What is an Information Security Report?

Let’s define Information Security first. It is referring to a set of practices that are intended to protect data and secure it from unauthorized access or alterations. It is also more commonly abbreviated as infosec. The goal of information security is to ensure the utmost safety of critical and sensitive data such as login credentials, intellectual property, copyrighted property, and many others. Should an incident involving information security occur, officials are involved with reducing the impact of that particular incident, and damage limitation happens. Incidents concerning information security are to be written in an important document known as the Information Security Report. This form contains a detailed report of the chain of events leading up to the incident.

What are the Principles of Information Security?

According to the Central Intelligence Agency, there are three main principles of Information Security. These are the following: confidentiality, integrity, and availability. It is also known as the “CIA Triad“.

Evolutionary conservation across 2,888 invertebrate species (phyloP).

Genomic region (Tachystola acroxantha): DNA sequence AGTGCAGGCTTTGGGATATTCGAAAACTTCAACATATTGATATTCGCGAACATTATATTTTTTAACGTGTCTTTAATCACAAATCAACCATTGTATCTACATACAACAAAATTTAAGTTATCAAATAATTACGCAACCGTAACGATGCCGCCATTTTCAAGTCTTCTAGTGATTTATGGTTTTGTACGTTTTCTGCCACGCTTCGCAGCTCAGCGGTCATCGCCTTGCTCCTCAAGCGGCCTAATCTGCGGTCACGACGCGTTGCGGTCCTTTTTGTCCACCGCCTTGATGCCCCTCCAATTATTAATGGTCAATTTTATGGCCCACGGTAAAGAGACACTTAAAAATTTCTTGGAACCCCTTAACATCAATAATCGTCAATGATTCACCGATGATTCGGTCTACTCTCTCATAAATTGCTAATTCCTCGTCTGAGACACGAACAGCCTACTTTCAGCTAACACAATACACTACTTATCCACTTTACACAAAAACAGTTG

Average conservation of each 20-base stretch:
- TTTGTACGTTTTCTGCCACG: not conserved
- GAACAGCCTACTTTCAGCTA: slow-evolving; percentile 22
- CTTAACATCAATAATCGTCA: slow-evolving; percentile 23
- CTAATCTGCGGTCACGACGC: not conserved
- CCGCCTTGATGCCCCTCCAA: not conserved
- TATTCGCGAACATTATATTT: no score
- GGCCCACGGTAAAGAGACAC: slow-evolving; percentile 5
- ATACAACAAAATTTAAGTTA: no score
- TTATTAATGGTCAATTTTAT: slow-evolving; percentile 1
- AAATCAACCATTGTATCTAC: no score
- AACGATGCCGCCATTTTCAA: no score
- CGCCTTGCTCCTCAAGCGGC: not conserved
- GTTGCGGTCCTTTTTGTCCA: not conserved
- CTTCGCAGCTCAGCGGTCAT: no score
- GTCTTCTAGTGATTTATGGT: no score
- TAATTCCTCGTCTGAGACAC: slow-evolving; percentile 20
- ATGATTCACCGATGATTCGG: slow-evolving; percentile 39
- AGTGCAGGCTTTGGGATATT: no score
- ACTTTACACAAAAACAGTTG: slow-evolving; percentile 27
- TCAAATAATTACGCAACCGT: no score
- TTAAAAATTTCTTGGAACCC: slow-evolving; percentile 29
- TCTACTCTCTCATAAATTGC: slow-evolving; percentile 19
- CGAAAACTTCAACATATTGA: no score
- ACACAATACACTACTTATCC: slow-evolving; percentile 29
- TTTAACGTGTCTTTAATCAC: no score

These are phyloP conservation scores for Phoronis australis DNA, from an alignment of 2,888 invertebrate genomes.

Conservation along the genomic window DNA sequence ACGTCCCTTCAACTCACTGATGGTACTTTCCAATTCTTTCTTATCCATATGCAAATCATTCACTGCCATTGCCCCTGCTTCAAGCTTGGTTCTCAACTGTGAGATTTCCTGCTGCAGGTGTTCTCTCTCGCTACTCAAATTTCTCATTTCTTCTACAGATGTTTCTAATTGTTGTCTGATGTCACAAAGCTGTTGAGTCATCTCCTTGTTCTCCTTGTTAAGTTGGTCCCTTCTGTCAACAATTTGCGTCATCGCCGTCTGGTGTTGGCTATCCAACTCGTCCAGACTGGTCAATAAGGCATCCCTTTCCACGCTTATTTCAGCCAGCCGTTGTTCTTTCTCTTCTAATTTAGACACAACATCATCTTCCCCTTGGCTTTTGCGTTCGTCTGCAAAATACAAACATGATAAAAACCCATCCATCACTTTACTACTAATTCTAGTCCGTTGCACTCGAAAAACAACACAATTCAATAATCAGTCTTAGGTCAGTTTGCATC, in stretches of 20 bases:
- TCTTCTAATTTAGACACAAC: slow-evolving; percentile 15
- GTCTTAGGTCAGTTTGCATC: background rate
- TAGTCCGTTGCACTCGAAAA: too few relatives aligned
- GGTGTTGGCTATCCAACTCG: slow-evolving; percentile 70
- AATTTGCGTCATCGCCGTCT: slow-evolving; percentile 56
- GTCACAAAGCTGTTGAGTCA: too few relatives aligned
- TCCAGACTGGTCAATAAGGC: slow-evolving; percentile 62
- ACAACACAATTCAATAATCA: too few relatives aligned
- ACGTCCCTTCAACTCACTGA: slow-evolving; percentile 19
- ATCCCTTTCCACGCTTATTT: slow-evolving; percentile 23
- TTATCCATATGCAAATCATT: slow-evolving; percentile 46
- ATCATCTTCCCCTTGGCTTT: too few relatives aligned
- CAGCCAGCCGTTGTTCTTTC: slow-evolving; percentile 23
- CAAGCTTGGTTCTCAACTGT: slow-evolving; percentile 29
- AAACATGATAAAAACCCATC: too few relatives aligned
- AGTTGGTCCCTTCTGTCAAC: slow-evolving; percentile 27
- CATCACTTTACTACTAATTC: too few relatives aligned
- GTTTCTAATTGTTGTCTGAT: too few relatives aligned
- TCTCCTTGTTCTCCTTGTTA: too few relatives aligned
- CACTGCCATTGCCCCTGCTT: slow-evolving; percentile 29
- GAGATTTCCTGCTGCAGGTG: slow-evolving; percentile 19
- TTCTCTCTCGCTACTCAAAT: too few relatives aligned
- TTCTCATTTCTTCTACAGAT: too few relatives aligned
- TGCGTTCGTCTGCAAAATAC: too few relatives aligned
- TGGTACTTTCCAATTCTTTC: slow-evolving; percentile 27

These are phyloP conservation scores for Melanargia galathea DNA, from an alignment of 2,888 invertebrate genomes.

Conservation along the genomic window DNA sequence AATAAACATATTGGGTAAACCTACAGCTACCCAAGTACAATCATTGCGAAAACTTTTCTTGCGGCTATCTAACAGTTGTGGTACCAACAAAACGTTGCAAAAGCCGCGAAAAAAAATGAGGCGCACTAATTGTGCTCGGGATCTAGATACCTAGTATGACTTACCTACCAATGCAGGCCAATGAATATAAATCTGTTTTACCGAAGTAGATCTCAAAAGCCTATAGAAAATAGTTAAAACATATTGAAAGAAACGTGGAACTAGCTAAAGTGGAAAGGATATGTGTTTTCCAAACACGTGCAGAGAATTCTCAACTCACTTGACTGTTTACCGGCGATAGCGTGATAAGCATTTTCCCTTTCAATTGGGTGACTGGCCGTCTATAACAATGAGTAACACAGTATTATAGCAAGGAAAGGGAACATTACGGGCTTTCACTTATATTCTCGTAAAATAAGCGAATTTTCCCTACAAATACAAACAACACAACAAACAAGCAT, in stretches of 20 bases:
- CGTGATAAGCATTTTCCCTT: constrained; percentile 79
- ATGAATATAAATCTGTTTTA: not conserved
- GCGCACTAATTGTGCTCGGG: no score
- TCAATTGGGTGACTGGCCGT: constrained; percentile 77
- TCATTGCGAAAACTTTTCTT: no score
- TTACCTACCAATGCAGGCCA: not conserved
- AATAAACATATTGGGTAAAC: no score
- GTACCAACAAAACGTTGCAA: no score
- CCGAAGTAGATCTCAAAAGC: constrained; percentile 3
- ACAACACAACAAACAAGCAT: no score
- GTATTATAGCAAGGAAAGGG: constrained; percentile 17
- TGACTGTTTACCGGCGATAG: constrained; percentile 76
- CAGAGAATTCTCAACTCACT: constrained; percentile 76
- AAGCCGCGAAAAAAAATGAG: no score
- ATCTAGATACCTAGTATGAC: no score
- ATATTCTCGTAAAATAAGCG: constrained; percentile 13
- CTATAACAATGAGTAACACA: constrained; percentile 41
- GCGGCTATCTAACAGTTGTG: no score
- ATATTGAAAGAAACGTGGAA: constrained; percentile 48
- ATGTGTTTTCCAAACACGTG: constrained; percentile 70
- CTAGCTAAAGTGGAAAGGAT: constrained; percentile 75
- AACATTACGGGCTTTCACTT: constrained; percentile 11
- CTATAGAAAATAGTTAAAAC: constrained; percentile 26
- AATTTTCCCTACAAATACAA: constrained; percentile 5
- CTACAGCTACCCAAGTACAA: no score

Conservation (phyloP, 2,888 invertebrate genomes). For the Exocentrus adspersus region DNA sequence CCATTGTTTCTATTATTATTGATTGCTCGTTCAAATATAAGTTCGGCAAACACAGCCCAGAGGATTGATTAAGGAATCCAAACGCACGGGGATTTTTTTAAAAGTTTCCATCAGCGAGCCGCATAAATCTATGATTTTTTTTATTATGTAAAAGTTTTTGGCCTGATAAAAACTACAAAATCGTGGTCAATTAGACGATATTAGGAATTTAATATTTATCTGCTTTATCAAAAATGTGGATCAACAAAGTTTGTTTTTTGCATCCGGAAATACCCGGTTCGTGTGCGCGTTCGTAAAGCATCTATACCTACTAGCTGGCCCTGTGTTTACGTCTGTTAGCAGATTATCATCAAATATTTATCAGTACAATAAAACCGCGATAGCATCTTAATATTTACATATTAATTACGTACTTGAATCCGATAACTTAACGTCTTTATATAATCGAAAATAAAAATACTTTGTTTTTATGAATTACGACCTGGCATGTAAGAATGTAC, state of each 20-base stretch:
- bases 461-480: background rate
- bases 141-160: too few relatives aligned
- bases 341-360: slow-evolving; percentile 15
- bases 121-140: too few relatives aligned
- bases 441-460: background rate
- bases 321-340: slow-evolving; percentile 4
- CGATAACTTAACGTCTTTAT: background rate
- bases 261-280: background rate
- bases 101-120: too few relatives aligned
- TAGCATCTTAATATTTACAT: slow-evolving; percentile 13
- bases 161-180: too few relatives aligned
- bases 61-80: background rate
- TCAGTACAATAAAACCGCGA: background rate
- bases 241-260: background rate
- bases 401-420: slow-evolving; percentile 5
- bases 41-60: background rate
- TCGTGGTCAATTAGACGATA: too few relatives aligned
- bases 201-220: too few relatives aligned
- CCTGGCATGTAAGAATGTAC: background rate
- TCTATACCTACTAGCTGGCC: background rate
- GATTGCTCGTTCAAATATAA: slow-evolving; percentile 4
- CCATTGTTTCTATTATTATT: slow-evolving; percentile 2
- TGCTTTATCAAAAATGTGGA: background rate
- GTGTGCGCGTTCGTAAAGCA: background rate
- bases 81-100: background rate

Confidentiality: The objective of this first part of the triad is to keep someone’s personal information private and ensures that the only people who have access to it are the owner of the information and the people who need it for their organizational functions. It is also about controlling access to someone’s data in order to prevent unauthorized disclosure which could lead to having it compromised. Having passwords is an example of a technique used to ensure that there is confidentiality.Integrity: In everyday definition, integrity means the quality of being something whole or complete. The objective of this second part of the triad is to maintain data in its correct state throughout its life cycle and protecting that data from outsiders who intend to modify it maliciously or for someone with legitimate access from modifying it unintentionally. An example of a tool that helps protect data integrity is using checksums, which are small blocks of data derived from another block of digital data for the purpose of detecting various errors that may have been detected during transmission or storage. Should a piece of data be compromised, having frequent backups can help restore it to its original state.Availability: In simple terms, it is defined as having all networks, systems, and applications up and running. The objective of this third and final part of the triad is to make sure that data is accessible when needed to those who have the appropriate permissions, or to a certain individual for a limited amount of time. This is essentially confidentiality’s other side of the coin. Ways to ensure data availability include having redundancy in servers, frequent system maintenance for server upgrades or patches, and DDoS (Distributed Denial of Service) attack protection. This part of the triad is often viewed as the most important since it enables the end-users to be able to use information.